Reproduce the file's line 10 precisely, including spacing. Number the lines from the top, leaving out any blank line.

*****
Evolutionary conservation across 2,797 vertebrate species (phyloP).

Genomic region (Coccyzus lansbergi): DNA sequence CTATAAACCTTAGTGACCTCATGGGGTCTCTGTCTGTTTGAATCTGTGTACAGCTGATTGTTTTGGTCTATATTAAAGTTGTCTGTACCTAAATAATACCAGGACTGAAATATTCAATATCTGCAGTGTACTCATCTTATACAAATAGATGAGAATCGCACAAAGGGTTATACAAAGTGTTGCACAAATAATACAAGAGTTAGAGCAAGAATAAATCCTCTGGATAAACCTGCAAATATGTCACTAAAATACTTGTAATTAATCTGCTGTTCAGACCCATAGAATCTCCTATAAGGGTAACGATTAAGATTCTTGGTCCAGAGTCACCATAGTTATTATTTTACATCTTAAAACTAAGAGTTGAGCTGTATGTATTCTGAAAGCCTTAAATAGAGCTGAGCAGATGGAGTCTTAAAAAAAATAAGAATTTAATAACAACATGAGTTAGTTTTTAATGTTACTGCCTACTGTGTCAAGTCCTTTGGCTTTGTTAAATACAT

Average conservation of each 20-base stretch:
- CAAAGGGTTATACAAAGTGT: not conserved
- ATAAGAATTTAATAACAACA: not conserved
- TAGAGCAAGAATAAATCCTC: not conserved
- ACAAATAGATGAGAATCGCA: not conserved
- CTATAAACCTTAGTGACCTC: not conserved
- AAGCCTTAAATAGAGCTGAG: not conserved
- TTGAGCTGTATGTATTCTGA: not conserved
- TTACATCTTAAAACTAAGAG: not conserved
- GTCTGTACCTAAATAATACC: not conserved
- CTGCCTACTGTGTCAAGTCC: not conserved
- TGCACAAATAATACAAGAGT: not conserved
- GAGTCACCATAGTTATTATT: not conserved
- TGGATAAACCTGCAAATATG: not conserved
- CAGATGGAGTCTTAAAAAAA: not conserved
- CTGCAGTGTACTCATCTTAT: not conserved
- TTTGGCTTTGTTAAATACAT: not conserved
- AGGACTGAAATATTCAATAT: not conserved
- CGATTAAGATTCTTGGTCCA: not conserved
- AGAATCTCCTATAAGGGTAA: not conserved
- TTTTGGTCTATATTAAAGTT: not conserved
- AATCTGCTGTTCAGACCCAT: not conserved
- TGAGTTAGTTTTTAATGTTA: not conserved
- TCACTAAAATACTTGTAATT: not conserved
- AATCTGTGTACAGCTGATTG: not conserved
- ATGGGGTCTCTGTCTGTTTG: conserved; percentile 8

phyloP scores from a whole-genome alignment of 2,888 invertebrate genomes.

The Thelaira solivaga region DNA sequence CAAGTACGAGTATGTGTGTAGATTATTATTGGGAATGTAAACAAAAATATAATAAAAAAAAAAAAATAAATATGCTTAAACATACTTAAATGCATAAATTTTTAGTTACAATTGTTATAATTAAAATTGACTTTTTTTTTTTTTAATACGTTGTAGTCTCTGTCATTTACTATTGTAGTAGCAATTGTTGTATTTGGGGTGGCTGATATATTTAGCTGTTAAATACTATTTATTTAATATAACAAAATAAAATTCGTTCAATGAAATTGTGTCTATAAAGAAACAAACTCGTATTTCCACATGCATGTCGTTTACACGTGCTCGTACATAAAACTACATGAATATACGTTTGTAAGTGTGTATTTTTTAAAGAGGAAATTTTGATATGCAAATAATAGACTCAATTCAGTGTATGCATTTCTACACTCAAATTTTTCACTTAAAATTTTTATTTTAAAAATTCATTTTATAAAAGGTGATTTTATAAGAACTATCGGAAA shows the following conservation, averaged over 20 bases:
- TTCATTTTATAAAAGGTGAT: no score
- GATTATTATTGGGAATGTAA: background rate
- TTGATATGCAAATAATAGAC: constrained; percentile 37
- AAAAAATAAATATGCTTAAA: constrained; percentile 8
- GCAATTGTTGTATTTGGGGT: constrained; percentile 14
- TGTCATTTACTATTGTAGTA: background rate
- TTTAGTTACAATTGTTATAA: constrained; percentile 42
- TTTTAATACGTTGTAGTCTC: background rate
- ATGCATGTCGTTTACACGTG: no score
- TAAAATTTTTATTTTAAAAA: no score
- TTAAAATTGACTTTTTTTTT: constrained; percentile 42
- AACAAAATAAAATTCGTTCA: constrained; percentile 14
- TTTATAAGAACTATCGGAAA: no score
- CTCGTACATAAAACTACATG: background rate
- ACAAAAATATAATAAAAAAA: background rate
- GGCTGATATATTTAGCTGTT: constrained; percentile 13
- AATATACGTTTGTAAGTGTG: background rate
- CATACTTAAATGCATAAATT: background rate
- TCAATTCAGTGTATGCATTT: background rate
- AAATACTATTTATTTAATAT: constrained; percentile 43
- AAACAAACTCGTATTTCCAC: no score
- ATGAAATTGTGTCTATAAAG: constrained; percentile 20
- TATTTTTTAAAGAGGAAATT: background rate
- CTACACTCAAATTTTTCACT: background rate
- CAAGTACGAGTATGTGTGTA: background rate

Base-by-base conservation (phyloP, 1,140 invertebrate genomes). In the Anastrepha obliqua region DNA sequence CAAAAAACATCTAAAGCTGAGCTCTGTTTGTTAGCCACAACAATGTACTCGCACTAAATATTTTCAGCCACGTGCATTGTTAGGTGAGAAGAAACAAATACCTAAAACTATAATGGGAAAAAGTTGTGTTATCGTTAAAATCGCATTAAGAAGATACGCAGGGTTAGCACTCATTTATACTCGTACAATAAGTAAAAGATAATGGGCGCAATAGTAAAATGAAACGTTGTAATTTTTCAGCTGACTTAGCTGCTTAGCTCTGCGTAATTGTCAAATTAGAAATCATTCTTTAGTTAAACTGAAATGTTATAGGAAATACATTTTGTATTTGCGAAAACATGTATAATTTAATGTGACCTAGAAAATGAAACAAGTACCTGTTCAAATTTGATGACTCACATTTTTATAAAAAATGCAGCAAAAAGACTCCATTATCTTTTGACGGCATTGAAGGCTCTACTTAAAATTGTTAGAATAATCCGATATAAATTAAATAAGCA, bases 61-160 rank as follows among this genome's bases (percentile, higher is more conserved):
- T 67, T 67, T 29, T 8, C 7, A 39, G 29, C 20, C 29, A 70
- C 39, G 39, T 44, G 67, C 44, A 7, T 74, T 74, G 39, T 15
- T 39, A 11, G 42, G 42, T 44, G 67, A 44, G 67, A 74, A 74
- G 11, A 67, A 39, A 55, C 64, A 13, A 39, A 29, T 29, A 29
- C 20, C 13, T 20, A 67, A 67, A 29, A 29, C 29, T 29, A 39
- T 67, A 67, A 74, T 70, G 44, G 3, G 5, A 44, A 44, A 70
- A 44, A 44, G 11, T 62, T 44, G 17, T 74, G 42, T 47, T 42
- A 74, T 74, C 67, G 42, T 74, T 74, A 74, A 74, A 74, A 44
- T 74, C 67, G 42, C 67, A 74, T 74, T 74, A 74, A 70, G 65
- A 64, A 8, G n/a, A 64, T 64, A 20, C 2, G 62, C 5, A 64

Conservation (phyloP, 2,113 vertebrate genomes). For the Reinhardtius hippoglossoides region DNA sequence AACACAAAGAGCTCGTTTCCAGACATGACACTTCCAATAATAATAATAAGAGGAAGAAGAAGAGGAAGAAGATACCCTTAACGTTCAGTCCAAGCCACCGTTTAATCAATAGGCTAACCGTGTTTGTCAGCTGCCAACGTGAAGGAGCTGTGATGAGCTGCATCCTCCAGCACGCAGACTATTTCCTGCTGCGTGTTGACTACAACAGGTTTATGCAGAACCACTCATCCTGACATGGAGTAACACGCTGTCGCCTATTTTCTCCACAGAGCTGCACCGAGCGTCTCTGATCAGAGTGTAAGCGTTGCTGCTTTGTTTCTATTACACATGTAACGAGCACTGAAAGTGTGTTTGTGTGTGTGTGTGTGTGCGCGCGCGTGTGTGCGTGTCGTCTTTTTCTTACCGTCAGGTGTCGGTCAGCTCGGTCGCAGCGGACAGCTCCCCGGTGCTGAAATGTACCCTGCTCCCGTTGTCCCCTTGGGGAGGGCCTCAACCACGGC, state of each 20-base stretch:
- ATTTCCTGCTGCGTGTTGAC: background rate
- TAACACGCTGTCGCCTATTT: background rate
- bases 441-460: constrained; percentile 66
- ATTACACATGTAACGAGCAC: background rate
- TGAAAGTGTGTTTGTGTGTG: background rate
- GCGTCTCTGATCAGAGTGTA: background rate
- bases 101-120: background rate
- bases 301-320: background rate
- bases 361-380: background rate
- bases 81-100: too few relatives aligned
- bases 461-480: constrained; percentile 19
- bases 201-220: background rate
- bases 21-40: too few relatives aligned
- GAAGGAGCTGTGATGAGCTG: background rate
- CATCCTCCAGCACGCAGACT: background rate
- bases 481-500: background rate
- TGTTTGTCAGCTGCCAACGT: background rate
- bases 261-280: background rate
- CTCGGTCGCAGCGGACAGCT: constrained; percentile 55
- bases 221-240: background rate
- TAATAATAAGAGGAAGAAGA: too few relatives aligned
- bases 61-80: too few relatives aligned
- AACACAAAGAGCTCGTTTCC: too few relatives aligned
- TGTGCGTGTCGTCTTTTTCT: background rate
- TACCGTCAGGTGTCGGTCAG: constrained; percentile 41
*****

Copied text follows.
- TTGAGCTGTATGTATTCTGA: not conserved